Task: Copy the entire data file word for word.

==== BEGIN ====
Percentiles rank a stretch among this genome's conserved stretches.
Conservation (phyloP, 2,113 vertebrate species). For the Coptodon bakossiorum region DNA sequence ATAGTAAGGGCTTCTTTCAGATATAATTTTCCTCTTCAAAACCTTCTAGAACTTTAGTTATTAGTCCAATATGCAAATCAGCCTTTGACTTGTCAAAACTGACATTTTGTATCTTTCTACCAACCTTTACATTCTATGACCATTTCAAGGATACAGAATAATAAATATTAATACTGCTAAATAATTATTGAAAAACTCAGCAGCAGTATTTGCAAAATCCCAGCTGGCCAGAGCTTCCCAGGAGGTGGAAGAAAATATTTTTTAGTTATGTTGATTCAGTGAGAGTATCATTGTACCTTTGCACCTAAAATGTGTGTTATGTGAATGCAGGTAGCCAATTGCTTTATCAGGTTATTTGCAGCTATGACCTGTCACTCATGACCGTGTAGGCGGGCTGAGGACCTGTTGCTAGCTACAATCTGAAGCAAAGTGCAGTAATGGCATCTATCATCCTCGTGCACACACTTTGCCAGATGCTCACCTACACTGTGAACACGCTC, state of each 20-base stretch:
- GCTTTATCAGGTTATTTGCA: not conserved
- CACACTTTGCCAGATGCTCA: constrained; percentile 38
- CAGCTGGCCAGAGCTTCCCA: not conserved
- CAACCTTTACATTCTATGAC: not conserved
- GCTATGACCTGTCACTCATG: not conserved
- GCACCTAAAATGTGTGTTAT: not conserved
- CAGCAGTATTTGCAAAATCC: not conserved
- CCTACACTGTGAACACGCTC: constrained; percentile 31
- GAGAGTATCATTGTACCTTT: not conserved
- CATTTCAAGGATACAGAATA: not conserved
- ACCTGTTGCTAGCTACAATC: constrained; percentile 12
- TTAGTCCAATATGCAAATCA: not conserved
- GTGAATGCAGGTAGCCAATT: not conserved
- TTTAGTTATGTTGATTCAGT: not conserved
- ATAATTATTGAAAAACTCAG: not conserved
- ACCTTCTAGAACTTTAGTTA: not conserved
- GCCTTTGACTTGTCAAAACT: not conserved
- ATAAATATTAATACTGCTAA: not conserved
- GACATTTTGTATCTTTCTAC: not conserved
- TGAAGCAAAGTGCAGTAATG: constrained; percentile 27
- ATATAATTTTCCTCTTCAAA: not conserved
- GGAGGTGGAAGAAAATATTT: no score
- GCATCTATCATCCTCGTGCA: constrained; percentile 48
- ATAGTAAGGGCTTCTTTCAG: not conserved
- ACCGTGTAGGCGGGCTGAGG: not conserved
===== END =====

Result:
Percentiles rank a stretch among this genome's conserved stretches.
Conservation (phyloP, 2,113 vertebrate species). For the Coptodon bakossiorum region DNA sequence ATAGTAAGGGCTTCTTTCAGATATAATTTTCCTCTTCAAAACCTTCTAGAACTTTAGTTATTAGTCCAATATGCAAATCAGCCTTTGACTTGTCAAAACTGACATTTTGTATCTTTCTACCAACCTTTACATTCTATGACCATTTCAAGGATACAGAATAATAAATATTAATACTGCTAAATAATTATTGAAAAACTCAGCAGCAGTATTTGCAAAATCCCAGCTGGCCAGAGCTTCCCAGGAGGTGGAAGAAAATATTTTTTAGTTATGTTGATTCAGTGAGAGTATCATTGTACCTTTGCACCTAAAATGTGTGTTATGTGAATGCAGGTAGCCAATTGCTTTATCAGGTTATTTGCAGCTATGACCTGTCACTCATGACCGTGTAGGCGGGCTGAGGACCTGTTGCTAGCTACAATCTGAAGCAAAGTGCAGTAATGGCATCTATCATCCTCGTGCACACACTTTGCCAGATGCTCACCTACACTGTGAACACGCTC, state of each 20-base stretch:
- GCTTTATCAGGTTATTTGCA: not conserved
- CACACTTTGCCAGATGCTCA: constrained; percentile 38
- CAGCTGGCCAGAGCTTCCCA: not conserved
- CAACCTTTACATTCTATGAC: not conserved
- GCTATGACCTGTCACTCATG: not conserved
- GCACCTAAAATGTGTGTTAT: not conserved
- CAGCAGTATTTGCAAAATCC: not conserved
- CCTACACTGTGAACACGCTC: constrained; percentile 31
- GAGAGTATCATTGTACCTTT: not conserved
- CATTTCAAGGATACAGAATA: not conserved
- ACCTGTTGCTAGCTACAATC: constrained; percentile 12
- TTAGTCCAATATGCAAATCA: not conserved
- GTGAATGCAGGTAGCCAATT: not conserved
- TTTAGTTATGTTGATTCAGT: not conserved
- ATAATTATTGAAAAACTCAG: not conserved
- ACCTTCTAGAACTTTAGTTA: not conserved
- GCCTTTGACTTGTCAAAACT: not conserved
- ATAAATATTAATACTGCTAA: not conserved
- GACATTTTGTATCTTTCTAC: not conserved
- TGAAGCAAAGTGCAGTAATG: constrained; percentile 27
- ATATAATTTTCCTCTTCAAA: not conserved
- GGAGGTGGAAGAAAATATTT: no score
- GCATCTATCATCCTCGTGCA: constrained; percentile 48
- ATAGTAAGGGCTTCTTTCAG: not conserved
- ACCGTGTAGGCGGGCTGAGG: not conserved